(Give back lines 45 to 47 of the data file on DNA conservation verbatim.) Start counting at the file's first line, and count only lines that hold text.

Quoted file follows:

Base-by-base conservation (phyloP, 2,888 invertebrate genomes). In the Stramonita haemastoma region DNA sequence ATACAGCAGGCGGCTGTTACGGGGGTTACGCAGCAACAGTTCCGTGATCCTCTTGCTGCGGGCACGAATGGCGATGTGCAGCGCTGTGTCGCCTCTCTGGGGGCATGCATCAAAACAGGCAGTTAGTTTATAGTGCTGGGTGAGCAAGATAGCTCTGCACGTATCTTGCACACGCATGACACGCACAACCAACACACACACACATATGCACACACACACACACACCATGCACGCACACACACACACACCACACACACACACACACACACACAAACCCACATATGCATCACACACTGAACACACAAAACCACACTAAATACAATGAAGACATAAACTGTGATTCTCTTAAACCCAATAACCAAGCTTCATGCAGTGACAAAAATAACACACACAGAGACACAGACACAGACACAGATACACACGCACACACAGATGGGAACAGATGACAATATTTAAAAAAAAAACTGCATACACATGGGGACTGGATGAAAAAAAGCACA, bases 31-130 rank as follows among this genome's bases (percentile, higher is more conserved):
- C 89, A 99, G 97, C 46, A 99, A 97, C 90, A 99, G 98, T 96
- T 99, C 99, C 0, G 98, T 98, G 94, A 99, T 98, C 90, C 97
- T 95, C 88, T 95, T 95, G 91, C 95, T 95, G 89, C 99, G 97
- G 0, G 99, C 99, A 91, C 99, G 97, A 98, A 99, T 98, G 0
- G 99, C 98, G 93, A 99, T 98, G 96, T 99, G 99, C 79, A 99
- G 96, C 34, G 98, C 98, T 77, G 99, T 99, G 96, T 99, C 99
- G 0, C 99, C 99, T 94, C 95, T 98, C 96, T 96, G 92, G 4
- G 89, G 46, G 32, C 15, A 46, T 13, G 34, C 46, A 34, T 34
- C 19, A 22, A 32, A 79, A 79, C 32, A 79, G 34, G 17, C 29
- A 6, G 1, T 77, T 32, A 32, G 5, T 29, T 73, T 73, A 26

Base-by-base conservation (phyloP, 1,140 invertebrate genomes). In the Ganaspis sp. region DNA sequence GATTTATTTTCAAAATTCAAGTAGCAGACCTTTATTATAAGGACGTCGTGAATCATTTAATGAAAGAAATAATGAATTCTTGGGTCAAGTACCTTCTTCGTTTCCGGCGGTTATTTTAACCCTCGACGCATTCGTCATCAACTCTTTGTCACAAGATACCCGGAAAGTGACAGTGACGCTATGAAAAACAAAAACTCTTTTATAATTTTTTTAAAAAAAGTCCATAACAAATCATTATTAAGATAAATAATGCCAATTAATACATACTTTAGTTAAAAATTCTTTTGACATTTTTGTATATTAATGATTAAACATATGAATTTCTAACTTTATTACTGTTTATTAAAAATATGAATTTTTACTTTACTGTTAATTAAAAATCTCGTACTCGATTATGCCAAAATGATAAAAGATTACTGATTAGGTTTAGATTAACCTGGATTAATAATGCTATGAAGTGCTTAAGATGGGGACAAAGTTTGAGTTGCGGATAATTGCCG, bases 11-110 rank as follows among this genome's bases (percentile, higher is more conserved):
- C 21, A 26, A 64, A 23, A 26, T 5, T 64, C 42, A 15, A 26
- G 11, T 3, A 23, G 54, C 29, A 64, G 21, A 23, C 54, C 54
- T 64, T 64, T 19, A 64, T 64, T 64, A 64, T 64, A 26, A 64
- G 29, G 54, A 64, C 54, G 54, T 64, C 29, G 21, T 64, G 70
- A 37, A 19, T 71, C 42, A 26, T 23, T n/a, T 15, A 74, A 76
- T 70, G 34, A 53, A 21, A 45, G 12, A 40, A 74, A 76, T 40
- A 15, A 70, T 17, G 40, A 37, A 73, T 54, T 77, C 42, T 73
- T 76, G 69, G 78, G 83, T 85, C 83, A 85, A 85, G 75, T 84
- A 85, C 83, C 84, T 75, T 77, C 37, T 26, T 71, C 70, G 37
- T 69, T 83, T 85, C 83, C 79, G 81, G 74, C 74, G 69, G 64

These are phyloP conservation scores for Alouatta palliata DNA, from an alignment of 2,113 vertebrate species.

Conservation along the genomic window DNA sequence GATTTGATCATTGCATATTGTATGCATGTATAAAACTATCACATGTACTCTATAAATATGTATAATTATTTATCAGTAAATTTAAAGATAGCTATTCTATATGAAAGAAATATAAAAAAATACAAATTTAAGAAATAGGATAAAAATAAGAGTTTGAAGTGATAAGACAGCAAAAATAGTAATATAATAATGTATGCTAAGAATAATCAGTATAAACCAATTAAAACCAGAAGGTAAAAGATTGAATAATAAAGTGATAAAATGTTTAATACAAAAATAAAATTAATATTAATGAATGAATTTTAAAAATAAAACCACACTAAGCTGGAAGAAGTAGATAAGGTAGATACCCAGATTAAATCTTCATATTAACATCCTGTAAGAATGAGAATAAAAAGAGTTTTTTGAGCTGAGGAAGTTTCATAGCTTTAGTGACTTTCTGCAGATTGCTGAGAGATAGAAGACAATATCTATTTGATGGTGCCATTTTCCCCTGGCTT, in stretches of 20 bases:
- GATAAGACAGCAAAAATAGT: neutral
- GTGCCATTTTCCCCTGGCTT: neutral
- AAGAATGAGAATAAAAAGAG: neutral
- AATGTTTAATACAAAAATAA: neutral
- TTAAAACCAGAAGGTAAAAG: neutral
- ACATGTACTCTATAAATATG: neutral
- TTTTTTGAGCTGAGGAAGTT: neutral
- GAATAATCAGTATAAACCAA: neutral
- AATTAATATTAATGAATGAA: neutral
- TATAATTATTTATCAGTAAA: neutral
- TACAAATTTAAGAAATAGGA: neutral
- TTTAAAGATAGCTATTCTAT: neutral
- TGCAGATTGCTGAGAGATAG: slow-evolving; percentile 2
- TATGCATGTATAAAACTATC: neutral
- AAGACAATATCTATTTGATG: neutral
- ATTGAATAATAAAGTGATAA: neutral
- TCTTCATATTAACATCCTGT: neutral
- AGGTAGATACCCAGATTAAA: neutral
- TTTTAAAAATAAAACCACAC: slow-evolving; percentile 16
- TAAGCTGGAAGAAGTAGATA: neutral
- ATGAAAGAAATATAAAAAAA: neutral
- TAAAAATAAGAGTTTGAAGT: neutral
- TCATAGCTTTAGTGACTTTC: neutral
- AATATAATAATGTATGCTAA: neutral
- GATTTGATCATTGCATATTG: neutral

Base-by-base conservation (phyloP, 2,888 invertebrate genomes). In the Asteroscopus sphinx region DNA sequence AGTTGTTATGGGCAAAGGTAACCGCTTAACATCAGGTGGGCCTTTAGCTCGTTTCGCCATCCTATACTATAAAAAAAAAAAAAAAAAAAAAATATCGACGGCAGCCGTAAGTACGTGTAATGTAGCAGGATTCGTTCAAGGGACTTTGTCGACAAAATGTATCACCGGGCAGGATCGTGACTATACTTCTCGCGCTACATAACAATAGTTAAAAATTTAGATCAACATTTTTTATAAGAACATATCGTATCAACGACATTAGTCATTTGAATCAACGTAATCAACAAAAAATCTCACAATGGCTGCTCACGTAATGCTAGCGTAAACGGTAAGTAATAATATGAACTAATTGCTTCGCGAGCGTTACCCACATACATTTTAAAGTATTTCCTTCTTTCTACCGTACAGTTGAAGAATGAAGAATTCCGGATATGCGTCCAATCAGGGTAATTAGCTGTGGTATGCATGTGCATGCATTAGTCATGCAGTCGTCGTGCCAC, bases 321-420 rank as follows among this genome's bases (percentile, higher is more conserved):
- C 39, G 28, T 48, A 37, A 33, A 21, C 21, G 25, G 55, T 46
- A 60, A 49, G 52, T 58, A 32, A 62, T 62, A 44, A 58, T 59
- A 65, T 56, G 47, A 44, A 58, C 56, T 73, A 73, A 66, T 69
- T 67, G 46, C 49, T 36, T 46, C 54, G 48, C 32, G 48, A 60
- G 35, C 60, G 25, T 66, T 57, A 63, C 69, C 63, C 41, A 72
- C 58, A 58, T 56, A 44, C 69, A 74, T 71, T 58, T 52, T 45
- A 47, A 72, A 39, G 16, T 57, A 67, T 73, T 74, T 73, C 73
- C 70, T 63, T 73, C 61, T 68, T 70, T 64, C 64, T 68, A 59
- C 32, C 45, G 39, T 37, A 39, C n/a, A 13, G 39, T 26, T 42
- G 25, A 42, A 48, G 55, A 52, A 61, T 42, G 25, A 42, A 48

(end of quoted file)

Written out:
- ATGAAAGAAATATAAAAAAA: neutral
- TAAAAATAAGAGTTTGAAGT: neutral
- TCATAGCTTTAGTGACTTTC: neutral